“We’ve been funding this radio station for four years now. Both your own evaluations and our own assessment make us conclude that it’s achieved far more than we could possibly have hoped. For the first time, people really feel that their elected leaders are answerable to their citizens in this region. By a large majority, they say that they feel they understand the policy choices they can make when it comes to an election and it was marked that last year’s election results were so much closer here than anywhere else in the country. And the station’s role in defusing the truly terrifying level of mutual suspicion, misunderstanding and – well hate – that used to exist between the two main ethnic groups in this region has made this one of the best investments we could possibly have made in the country. But we’re sorry – we’ve been saying from the outset that we can’t just keep on pumping money into this forever and we’ve concluded that now is the time to stop our support. Your sustainability strategies have not been as successful as we hoped. We know that while cost recovery has been increasing you never promised that the station would be self sufficient. We know too that the station may have to be either closed down or sold – probably to someone closely connected to the government or opposition – but that’s just the way it is.”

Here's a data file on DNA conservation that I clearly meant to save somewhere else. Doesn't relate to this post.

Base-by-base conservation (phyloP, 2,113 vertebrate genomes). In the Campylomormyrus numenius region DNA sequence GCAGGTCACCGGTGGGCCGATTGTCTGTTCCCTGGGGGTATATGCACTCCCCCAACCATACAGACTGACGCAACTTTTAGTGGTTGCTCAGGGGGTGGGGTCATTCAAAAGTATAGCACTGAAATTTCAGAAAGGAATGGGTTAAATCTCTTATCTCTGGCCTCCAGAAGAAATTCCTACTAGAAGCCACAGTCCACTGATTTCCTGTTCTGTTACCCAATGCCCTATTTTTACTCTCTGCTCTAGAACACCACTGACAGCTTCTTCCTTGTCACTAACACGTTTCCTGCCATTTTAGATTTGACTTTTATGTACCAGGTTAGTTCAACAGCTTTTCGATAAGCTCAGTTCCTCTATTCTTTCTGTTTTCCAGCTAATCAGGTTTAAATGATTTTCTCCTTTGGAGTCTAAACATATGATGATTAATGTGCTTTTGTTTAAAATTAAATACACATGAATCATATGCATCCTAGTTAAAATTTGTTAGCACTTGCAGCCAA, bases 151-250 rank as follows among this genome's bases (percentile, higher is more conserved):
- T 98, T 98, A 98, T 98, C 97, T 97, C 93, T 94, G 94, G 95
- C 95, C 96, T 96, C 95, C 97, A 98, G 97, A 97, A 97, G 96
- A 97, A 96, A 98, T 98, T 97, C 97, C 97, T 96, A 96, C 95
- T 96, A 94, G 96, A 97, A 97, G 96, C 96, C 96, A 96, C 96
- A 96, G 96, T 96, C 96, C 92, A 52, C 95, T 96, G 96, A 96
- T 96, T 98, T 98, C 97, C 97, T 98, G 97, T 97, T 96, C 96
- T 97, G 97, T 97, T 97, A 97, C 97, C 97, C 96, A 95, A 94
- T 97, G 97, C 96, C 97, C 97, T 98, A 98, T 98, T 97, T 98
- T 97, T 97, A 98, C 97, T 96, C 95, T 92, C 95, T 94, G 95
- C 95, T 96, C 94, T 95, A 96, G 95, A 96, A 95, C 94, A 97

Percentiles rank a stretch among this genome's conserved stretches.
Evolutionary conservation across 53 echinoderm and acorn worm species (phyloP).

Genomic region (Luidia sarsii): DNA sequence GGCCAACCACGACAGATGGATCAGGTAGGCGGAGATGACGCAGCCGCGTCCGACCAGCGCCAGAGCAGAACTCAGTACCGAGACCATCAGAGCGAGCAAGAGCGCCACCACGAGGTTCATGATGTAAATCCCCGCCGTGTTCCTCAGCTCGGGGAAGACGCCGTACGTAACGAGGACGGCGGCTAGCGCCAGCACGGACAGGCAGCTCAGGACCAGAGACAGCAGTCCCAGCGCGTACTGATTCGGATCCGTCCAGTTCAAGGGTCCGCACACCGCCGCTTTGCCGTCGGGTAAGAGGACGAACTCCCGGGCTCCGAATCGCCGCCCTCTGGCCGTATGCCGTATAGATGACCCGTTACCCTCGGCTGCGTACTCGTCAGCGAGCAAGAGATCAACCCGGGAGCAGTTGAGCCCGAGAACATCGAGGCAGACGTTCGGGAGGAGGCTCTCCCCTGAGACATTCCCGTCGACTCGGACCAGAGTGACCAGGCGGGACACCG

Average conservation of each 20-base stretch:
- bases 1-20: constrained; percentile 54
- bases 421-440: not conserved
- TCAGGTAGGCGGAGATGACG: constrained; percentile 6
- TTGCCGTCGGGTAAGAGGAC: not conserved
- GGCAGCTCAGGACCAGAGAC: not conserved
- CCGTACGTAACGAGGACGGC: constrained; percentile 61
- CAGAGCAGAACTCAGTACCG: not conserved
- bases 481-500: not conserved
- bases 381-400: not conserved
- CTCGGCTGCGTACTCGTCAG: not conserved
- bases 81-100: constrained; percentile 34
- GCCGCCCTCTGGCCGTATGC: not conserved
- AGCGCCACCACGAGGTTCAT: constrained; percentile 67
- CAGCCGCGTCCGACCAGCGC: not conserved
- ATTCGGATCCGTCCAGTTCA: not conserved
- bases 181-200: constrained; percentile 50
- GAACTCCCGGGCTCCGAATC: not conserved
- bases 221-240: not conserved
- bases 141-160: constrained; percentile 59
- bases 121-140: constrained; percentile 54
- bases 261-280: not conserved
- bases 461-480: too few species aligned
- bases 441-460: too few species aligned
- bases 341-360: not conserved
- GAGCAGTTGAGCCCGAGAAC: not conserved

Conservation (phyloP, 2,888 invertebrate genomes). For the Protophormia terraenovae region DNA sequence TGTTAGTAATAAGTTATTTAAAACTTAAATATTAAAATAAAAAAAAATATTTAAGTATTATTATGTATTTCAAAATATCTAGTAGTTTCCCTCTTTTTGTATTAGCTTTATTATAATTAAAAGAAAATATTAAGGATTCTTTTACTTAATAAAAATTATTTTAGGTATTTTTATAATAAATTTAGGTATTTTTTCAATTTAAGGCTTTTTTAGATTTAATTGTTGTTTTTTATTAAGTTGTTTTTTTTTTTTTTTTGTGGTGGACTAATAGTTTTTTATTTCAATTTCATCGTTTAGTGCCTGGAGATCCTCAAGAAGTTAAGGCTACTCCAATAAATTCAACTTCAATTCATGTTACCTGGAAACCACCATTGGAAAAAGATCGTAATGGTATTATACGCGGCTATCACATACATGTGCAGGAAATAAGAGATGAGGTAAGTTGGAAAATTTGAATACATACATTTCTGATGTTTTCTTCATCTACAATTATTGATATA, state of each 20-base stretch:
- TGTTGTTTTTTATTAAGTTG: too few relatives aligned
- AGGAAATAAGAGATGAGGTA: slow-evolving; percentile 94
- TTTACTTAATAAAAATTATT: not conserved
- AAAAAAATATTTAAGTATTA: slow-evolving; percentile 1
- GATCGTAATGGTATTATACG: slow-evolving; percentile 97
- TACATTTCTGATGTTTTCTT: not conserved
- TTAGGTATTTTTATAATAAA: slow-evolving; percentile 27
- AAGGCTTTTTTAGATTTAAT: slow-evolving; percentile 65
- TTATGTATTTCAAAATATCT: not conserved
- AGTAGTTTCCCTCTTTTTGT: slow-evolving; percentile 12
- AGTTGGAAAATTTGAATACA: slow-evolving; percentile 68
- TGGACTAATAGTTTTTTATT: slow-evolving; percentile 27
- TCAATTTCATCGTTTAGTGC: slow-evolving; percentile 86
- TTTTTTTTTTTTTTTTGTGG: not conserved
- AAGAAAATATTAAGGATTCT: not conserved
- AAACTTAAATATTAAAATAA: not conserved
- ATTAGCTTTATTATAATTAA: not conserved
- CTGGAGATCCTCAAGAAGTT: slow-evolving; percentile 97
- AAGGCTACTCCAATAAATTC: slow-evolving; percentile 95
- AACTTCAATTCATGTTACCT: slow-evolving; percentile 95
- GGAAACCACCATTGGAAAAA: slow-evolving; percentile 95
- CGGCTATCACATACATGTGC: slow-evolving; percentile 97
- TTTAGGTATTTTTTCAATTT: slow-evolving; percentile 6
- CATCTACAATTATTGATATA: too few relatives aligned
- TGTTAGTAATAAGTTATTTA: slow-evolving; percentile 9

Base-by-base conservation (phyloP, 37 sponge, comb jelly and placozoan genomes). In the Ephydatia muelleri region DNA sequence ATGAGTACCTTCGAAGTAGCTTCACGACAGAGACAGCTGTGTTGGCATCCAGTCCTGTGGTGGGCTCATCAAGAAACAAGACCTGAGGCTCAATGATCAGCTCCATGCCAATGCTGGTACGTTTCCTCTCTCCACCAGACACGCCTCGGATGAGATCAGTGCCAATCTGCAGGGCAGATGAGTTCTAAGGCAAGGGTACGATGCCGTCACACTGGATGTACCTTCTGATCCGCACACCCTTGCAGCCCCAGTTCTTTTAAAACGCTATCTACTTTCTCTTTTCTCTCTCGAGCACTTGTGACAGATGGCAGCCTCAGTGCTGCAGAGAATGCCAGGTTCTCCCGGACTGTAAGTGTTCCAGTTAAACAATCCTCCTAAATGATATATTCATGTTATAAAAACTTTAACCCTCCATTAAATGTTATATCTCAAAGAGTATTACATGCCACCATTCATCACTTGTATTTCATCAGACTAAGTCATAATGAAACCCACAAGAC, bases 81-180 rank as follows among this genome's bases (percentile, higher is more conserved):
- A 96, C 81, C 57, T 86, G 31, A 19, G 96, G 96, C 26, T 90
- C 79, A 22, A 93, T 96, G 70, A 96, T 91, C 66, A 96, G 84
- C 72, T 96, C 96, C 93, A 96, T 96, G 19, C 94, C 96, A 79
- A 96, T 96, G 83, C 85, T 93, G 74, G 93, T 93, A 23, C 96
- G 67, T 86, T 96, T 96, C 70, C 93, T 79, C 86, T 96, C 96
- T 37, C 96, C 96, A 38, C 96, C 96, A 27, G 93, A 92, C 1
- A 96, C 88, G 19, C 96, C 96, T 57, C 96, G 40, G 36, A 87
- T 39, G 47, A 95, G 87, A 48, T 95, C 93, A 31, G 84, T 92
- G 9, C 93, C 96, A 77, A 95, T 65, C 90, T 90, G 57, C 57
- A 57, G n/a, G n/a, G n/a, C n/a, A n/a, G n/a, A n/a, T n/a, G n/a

This is an imagined conversation, but it is one which will probably resonate with most people who depend in any way on funding to support their work with media and with those from donors who support the media. I can probably think of dozens of really useful media initiatives that have died or – worse – become appropriated on behalf of some narrow religious, ethnic or political interest once the funding has run out.
It’s understandable. An important reason why donor organisations are often reluctant to get involved in media development is because they fear entering into an open ended commitment from which they can’t extricate themselves without real harm being done. They can’t see the sustainability strategy or the exit strategy.